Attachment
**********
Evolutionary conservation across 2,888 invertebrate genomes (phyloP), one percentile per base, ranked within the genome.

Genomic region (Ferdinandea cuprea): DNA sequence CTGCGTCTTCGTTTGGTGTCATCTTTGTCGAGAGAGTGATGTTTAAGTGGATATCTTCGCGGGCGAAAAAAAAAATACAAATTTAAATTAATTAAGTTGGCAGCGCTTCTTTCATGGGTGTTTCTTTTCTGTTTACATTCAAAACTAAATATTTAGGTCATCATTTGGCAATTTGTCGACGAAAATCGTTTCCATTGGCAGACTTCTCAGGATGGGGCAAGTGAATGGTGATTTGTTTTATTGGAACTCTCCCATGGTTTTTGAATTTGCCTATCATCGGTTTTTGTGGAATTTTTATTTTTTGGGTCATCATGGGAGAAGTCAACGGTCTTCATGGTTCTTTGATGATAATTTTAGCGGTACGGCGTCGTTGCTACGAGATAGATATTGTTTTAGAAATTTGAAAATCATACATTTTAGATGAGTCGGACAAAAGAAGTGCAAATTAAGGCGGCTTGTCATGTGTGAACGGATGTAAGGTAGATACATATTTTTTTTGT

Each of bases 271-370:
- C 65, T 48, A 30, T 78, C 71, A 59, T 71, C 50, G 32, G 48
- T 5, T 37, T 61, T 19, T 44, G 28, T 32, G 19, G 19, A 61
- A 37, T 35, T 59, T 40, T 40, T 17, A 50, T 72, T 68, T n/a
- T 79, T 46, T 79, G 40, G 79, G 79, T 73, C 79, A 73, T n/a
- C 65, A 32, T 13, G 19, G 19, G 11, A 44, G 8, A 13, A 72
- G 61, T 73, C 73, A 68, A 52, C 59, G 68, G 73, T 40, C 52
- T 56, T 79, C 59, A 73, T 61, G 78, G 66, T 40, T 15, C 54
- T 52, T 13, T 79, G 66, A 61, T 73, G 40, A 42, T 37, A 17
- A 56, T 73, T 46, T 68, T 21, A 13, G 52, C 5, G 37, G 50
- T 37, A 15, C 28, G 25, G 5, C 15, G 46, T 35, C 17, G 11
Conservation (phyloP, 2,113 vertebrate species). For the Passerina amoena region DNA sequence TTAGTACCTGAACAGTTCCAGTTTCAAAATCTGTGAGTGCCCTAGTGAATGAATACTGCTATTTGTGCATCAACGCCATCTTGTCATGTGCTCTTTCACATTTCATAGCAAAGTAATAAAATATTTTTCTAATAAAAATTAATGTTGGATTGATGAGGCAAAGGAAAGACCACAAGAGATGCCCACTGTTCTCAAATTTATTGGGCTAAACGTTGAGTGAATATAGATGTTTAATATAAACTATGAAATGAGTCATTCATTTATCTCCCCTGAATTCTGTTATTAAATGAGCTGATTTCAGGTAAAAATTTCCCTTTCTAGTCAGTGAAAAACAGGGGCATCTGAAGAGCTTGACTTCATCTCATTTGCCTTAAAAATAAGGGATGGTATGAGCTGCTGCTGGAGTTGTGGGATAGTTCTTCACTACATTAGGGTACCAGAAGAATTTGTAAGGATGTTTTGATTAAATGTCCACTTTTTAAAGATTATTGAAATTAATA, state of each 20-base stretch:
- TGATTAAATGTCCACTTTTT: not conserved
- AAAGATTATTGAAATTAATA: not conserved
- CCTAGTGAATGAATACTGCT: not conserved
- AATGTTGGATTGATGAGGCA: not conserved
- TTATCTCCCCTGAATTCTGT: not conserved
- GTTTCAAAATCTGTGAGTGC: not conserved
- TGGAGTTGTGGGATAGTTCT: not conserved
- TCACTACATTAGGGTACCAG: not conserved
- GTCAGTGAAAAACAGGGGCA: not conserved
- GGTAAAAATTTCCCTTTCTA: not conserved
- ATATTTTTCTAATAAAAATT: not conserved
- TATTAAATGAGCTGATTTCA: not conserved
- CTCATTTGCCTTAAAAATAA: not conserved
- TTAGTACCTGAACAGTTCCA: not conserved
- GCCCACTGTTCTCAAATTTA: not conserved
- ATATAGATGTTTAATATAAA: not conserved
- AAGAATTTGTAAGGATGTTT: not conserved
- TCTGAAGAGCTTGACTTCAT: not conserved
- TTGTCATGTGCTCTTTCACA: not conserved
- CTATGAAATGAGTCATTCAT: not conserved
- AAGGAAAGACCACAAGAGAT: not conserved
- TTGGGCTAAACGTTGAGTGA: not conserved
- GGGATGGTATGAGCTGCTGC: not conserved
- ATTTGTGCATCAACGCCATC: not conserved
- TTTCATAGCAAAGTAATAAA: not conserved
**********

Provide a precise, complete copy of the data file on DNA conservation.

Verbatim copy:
Evolutionary conservation across 2,888 invertebrate genomes (phyloP), one percentile per base, ranked within the genome.

Genomic region (Ferdinandea cuprea): DNA sequence CTGCGTCTTCGTTTGGTGTCATCTTTGTCGAGAGAGTGATGTTTAAGTGGATATCTTCGCGGGCGAAAAAAAAAATACAAATTTAAATTAATTAAGTTGGCAGCGCTTCTTTCATGGGTGTTTCTTTTCTGTTTACATTCAAAACTAAATATTTAGGTCATCATTTGGCAATTTGTCGACGAAAATCGTTTCCATTGGCAGACTTCTCAGGATGGGGCAAGTGAATGGTGATTTGTTTTATTGGAACTCTCCCATGGTTTTTGAATTTGCCTATCATCGGTTTTTGTGGAATTTTTATTTTTTGGGTCATCATGGGAGAAGTCAACGGTCTTCATGGTTCTTTGATGATAATTTTAGCGGTACGGCGTCGTTGCTACGAGATAGATATTGTTTTAGAAATTTGAAAATCATACATTTTAGATGAGTCGGACAAAAGAAGTGCAAATTAAGGCGGCTTGTCATGTGTGAACGGATGTAAGGTAGATACATATTTTTTTTGT

Each of bases 271-370:
- C 65, T 48, A 30, T 78, C 71, A 59, T 71, C 50, G 32, G 48
- T 5, T 37, T 61, T 19, T 44, G 28, T 32, G 19, G 19, A 61
- A 37, T 35, T 59, T 40, T 40, T 17, A 50, T 72, T 68, T n/a
- T 79, T 46, T 79, G 40, G 79, G 79, T 73, C 79, A 73, T n/a
- C 65, A 32, T 13, G 19, G 19, G 11, A 44, G 8, A 13, A 72
- G 61, T 73, C 73, A 68, A 52, C 59, G 68, G 73, T 40, C 52
- T 56, T 79, C 59, A 73, T 61, G 78, G 66, T 40, T 15, C 54
- T 52, T 13, T 79, G 66, A 61, T 73, G 40, A 42, T 37, A 17
- A 56, T 73, T 46, T 68, T 21, A 13, G 52, C 5, G 37, G 50
- T 37, A 15, C 28, G 25, G 5, C 15, G 46, T 35, C 17, G 11
Conservation (phyloP, 2,113 vertebrate species). For the Passerina amoena region DNA sequence TTAGTACCTGAACAGTTCCAGTTTCAAAATCTGTGAGTGCCCTAGTGAATGAATACTGCTATTTGTGCATCAACGCCATCTTGTCATGTGCTCTTTCACATTTCATAGCAAAGTAATAAAATATTTTTCTAATAAAAATTAATGTTGGATTGATGAGGCAAAGGAAAGACCACAAGAGATGCCCACTGTTCTCAAATTTATTGGGCTAAACGTTGAGTGAATATAGATGTTTAATATAAACTATGAAATGAGTCATTCATTTATCTCCCCTGAATTCTGTTATTAAATGAGCTGATTTCAGGTAAAAATTTCCCTTTCTAGTCAGTGAAAAACAGGGGCATCTGAAGAGCTTGACTTCATCTCATTTGCCTTAAAAATAAGGGATGGTATGAGCTGCTGCTGGAGTTGTGGGATAGTTCTTCACTACATTAGGGTACCAGAAGAATTTGTAAGGATGTTTTGATTAAATGTCCACTTTTTAAAGATTATTGAAATTAATA, state of each 20-base stretch:
- TGATTAAATGTCCACTTTTT: not conserved
- AAAGATTATTGAAATTAATA: not conserved
- CCTAGTGAATGAATACTGCT: not conserved
- AATGTTGGATTGATGAGGCA: not conserved
- TTATCTCCCCTGAATTCTGT: not conserved
- GTTTCAAAATCTGTGAGTGC: not conserved
- TGGAGTTGTGGGATAGTTCT: not conserved
- TCACTACATTAGGGTACCAG: not conserved
- GTCAGTGAAAAACAGGGGCA: not conserved
- GGTAAAAATTTCCCTTTCTA: not conserved
- ATATTTTTCTAATAAAAATT: not conserved
- TATTAAATGAGCTGATTTCA: not conserved
- CTCATTTGCCTTAAAAATAA: not conserved
- TTAGTACCTGAACAGTTCCA: not conserved
- GCCCACTGTTCTCAAATTTA: not conserved
- ATATAGATGTTTAATATAAA: not conserved
- AAGAATTTGTAAGGATGTTT: not conserved
- TCTGAAGAGCTTGACTTCAT: not conserved
- TTGTCATGTGCTCTTTCACA: not conserved
- CTATGAAATGAGTCATTCAT: not conserved
- AAGGAAAGACCACAAGAGAT: not conserved
- TTGGGCTAAACGTTGAGTGA: not conserved
- GGGATGGTATGAGCTGCTGC: not conserved
- ATTTGTGCATCAACGCCATC: not conserved
- TTTCATAGCAAAGTAATAAA: not conserved